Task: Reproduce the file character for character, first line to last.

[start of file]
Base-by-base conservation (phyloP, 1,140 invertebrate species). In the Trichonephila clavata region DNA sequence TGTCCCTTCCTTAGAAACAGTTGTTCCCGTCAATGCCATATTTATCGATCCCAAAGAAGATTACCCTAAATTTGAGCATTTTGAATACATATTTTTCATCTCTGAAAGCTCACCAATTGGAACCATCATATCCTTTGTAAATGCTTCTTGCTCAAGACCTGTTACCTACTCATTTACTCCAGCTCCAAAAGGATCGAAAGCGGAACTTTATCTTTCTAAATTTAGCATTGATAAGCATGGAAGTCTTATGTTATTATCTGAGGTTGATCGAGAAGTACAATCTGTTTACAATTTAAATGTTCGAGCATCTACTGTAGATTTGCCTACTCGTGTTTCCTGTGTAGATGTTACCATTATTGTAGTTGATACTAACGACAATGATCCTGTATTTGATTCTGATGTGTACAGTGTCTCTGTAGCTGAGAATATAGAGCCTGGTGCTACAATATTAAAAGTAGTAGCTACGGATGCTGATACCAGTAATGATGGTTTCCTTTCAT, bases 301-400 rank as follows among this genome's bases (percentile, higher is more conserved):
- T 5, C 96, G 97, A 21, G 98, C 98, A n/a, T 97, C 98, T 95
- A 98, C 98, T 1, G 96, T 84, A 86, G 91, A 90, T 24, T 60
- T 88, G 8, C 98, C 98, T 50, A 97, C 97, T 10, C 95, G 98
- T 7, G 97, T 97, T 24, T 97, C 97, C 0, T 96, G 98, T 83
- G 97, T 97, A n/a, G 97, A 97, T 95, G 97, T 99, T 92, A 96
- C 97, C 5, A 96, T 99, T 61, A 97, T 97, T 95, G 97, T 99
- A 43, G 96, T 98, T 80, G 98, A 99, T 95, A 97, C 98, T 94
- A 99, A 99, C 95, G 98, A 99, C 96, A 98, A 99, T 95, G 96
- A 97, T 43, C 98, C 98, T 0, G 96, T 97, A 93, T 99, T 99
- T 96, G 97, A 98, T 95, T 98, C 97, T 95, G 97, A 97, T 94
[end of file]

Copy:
Base-by-base conservation (phyloP, 1,140 invertebrate species). In the Trichonephila clavata region DNA sequence TGTCCCTTCCTTAGAAACAGTTGTTCCCGTCAATGCCATATTTATCGATCCCAAAGAAGATTACCCTAAATTTGAGCATTTTGAATACATATTTTTCATCTCTGAAAGCTCACCAATTGGAACCATCATATCCTTTGTAAATGCTTCTTGCTCAAGACCTGTTACCTACTCATTTACTCCAGCTCCAAAAGGATCGAAAGCGGAACTTTATCTTTCTAAATTTAGCATTGATAAGCATGGAAGTCTTATGTTATTATCTGAGGTTGATCGAGAAGTACAATCTGTTTACAATTTAAATGTTCGAGCATCTACTGTAGATTTGCCTACTCGTGTTTCCTGTGTAGATGTTACCATTATTGTAGTTGATACTAACGACAATGATCCTGTATTTGATTCTGATGTGTACAGTGTCTCTGTAGCTGAGAATATAGAGCCTGGTGCTACAATATTAAAAGTAGTAGCTACGGATGCTGATACCAGTAATGATGGTTTCCTTTCAT, bases 301-400 rank as follows among this genome's bases (percentile, higher is more conserved):
- T 5, C 96, G 97, A 21, G 98, C 98, A n/a, T 97, C 98, T 95
- A 98, C 98, T 1, G 96, T 84, A 86, G 91, A 90, T 24, T 60
- T 88, G 8, C 98, C 98, T 50, A 97, C 97, T 10, C 95, G 98
- T 7, G 97, T 97, T 24, T 97, C 97, C 0, T 96, G 98, T 83
- G 97, T 97, A n/a, G 97, A 97, T 95, G 97, T 99, T 92, A 96
- C 97, C 5, A 96, T 99, T 61, A 97, T 97, T 95, G 97, T 99
- A 43, G 96, T 98, T 80, G 98, A 99, T 95, A 97, C 98, T 94
- A 99, A 99, C 95, G 98, A 99, C 96, A 98, A 99, T 95, G 96
- A 97, T 43, C 98, C 98, T 0, G 96, T 97, A 93, T 99, T 99
- T 96, G 97, A 98, T 95, T 98, C 97, T 95, G 97, A 97, T 94